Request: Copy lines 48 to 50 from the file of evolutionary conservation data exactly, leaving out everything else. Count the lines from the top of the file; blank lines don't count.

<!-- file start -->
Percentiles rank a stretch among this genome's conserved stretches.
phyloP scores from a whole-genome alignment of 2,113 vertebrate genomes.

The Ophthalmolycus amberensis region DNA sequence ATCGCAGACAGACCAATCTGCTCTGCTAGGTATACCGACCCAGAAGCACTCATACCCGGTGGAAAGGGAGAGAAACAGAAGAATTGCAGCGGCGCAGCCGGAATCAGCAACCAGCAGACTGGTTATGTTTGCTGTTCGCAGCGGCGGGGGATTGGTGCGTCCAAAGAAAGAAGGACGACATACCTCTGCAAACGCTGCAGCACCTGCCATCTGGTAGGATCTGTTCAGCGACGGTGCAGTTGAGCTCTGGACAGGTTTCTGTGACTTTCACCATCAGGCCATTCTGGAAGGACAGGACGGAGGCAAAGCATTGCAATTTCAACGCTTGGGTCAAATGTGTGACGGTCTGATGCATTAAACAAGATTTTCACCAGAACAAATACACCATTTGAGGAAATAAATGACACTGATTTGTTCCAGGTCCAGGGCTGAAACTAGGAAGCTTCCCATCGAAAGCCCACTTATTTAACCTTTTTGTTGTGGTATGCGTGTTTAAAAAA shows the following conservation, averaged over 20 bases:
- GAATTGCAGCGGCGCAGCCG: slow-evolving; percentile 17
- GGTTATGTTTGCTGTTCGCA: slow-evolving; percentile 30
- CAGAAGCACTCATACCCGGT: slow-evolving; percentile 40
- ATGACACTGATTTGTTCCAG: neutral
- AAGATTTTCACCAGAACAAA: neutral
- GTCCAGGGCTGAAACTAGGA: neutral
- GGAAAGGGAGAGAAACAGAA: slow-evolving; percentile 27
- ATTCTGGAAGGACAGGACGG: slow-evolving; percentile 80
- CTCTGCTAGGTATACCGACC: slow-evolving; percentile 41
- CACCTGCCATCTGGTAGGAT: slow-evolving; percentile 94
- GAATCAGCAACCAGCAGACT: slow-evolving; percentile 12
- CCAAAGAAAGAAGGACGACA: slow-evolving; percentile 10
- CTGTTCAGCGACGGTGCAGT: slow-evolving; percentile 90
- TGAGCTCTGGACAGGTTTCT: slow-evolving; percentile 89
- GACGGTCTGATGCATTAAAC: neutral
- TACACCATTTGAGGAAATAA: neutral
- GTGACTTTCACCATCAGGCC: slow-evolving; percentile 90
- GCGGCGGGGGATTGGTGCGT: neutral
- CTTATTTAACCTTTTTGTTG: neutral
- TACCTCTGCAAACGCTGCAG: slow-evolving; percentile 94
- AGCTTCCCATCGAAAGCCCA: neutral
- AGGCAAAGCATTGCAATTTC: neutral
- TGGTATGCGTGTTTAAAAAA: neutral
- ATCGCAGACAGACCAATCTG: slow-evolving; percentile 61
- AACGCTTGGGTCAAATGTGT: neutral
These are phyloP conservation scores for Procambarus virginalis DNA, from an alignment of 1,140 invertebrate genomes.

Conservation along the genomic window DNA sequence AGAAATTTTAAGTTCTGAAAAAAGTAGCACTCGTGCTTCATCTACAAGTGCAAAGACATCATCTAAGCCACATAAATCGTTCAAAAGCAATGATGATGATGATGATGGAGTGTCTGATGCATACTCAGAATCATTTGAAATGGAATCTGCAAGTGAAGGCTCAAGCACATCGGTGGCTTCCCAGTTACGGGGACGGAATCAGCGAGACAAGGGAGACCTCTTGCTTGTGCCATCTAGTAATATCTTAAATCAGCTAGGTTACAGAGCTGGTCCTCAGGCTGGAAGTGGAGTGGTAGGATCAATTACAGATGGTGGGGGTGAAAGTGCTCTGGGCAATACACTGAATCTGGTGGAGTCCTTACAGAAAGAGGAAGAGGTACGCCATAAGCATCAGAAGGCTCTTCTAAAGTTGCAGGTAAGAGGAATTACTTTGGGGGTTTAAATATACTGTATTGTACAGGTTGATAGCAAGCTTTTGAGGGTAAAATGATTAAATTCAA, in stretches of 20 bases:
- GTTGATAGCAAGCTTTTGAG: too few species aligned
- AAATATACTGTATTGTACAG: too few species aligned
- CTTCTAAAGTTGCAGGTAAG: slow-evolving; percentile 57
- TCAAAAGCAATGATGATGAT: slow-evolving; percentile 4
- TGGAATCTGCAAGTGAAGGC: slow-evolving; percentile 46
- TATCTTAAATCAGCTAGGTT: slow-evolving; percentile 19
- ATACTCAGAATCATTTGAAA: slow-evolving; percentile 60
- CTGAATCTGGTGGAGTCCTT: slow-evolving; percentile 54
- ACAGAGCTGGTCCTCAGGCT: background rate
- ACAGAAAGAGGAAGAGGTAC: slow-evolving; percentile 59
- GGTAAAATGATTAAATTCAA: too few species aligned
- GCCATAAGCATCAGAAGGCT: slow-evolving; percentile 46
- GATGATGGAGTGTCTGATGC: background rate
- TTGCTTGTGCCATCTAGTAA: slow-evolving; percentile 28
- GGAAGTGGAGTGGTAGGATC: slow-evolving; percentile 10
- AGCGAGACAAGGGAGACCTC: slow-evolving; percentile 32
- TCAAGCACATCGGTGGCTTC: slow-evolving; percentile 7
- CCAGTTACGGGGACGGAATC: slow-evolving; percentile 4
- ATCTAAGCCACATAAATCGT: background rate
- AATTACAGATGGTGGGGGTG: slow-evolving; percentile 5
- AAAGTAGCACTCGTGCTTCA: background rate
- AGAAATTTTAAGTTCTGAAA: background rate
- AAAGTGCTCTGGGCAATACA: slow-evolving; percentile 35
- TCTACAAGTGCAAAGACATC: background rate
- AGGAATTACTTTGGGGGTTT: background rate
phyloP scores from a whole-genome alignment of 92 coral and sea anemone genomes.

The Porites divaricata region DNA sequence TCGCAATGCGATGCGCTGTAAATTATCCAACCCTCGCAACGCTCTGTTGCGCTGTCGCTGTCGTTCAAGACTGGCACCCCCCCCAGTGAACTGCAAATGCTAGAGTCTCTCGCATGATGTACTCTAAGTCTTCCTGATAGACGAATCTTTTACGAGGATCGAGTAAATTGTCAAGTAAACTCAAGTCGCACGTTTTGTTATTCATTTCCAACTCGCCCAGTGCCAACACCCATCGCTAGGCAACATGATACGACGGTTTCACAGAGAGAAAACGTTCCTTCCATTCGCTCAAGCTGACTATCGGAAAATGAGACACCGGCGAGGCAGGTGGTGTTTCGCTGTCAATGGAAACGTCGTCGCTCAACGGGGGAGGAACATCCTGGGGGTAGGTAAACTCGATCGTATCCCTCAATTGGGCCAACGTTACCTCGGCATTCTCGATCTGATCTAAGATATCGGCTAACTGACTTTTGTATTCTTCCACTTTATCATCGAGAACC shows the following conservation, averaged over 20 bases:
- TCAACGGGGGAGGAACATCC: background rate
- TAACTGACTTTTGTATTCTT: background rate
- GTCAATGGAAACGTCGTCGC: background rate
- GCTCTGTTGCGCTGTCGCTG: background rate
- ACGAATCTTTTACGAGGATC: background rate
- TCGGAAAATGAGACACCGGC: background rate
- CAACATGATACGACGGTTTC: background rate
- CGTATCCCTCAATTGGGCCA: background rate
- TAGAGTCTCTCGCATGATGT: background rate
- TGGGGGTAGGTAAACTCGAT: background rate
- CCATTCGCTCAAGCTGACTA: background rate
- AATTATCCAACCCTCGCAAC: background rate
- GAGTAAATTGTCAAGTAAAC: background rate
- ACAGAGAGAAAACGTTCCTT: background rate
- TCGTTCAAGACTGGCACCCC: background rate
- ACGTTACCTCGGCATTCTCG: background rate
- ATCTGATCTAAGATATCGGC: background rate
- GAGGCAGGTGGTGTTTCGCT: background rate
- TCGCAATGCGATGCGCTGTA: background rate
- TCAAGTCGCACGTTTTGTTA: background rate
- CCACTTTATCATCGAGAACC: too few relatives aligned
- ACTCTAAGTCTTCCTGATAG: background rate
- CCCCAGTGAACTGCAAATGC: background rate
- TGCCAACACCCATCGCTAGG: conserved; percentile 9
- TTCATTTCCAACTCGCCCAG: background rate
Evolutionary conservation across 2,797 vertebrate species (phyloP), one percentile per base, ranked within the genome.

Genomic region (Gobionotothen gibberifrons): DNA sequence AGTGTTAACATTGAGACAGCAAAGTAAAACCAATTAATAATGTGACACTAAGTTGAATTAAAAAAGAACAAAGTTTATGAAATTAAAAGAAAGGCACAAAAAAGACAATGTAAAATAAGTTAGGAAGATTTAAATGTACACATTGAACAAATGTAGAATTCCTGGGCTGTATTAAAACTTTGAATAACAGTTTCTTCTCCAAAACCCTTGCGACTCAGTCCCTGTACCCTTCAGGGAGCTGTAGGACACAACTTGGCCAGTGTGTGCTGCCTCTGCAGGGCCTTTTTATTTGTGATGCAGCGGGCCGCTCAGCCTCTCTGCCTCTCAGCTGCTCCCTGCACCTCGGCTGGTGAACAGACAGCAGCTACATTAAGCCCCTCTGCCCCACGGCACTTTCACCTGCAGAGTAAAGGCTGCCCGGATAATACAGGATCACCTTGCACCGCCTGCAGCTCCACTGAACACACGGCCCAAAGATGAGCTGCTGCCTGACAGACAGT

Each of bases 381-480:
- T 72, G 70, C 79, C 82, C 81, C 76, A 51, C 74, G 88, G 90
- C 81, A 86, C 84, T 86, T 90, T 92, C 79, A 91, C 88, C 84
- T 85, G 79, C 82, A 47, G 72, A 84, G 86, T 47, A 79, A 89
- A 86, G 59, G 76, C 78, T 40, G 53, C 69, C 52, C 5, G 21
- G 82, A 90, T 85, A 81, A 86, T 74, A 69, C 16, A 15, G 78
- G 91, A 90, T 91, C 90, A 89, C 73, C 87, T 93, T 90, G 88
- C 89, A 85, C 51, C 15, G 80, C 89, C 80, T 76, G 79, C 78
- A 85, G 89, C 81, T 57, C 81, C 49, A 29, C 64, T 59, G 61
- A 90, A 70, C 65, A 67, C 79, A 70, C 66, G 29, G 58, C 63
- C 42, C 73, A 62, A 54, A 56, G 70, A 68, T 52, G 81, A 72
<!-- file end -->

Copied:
- CCAGTTACGGGGACGGAATC: slow-evolving; percentile 4
- ATCTAAGCCACATAAATCGT: background rate
- AATTACAGATGGTGGGGGTG: slow-evolving; percentile 5